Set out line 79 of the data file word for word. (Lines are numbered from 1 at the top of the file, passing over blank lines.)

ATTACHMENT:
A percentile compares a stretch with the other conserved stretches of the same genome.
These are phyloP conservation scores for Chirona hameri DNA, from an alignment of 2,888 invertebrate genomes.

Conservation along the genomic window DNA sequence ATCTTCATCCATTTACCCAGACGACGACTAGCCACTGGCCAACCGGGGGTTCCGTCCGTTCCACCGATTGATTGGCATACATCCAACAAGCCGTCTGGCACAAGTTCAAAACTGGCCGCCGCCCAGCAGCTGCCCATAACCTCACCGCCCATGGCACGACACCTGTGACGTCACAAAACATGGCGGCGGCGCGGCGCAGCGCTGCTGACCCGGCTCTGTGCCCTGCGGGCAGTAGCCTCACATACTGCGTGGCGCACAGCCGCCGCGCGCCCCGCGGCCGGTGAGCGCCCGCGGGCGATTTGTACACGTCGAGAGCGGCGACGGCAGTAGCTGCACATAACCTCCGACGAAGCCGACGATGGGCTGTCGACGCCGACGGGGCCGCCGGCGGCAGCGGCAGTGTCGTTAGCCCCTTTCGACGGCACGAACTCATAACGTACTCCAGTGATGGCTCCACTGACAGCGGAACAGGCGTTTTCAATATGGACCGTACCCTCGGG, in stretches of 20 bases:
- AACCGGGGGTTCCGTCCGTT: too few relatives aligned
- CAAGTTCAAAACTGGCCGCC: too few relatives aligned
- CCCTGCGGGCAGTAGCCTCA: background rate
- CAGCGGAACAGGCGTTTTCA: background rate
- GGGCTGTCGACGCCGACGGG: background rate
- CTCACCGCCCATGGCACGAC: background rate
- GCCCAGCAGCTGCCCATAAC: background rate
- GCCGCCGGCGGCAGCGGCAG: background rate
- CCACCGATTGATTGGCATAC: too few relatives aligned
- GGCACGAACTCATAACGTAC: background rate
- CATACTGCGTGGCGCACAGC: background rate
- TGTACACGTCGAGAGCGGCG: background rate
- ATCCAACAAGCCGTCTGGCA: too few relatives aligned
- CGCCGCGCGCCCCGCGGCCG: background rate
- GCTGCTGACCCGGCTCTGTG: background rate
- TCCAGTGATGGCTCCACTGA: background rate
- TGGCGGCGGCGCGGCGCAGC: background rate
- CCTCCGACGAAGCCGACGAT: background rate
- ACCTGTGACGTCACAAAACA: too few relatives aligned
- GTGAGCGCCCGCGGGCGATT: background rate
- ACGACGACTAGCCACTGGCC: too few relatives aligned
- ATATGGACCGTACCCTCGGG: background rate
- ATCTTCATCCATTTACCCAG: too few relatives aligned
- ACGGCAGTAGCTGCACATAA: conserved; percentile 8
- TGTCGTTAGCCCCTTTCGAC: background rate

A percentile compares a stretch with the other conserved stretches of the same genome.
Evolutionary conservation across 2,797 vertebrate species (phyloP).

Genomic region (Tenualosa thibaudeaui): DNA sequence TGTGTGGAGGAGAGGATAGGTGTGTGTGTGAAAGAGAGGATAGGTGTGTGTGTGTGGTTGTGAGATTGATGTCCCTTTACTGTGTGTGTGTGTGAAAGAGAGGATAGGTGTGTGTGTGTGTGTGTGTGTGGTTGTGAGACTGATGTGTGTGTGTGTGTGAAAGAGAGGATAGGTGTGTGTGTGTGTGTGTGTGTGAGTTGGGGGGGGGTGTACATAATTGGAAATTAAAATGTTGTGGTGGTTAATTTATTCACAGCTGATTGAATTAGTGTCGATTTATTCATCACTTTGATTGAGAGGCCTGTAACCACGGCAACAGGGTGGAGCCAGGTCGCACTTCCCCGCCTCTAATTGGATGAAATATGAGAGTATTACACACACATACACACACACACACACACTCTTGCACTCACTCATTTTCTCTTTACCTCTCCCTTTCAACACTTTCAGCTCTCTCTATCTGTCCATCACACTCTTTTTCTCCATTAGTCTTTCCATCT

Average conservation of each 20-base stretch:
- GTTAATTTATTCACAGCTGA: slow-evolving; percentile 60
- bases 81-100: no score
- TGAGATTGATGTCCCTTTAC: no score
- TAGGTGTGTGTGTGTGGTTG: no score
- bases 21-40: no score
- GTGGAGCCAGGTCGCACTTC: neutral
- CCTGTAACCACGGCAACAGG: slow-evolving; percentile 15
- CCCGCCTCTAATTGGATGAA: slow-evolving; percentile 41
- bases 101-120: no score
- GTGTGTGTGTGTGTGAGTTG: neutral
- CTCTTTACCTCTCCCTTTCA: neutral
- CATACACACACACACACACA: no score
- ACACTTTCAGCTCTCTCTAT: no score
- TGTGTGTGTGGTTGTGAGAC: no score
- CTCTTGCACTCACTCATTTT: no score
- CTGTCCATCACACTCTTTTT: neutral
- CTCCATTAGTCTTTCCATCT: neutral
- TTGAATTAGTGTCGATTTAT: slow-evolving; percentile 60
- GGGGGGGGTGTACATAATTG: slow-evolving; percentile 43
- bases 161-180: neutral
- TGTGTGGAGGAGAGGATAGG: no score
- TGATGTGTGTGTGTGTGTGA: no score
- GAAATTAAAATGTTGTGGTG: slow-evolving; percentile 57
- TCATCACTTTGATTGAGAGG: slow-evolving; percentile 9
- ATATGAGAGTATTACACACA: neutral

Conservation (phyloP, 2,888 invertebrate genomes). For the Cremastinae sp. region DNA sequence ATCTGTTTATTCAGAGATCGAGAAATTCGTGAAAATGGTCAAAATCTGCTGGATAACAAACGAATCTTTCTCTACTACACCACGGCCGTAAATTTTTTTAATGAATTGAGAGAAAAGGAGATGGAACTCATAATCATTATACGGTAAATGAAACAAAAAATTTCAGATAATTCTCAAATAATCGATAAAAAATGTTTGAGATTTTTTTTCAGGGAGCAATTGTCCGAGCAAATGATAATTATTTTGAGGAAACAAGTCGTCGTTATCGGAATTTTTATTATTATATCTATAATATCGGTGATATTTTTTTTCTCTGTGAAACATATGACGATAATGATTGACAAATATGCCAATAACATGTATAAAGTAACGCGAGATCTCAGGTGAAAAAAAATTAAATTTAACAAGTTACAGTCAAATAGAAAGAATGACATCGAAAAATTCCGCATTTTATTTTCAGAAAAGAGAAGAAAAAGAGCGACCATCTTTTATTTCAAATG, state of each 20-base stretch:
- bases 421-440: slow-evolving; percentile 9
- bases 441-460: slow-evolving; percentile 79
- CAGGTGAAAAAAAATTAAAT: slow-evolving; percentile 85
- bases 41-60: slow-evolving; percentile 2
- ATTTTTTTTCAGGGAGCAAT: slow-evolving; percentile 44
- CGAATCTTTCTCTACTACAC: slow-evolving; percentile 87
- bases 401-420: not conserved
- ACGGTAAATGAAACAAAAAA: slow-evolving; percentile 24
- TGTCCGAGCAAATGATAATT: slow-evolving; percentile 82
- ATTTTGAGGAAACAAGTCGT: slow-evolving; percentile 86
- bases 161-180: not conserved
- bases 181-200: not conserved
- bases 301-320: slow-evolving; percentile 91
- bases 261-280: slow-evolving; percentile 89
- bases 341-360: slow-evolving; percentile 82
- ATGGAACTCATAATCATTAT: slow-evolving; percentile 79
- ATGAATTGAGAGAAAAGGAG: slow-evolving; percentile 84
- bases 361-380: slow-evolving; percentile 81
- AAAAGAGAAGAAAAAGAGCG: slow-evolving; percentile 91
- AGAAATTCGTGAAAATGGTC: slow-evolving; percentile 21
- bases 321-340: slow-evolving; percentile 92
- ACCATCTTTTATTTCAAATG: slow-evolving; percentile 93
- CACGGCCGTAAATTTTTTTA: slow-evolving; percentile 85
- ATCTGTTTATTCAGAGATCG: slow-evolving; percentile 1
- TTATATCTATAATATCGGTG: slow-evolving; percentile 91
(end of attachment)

- bases 321-340: slow-evolving; percentile 92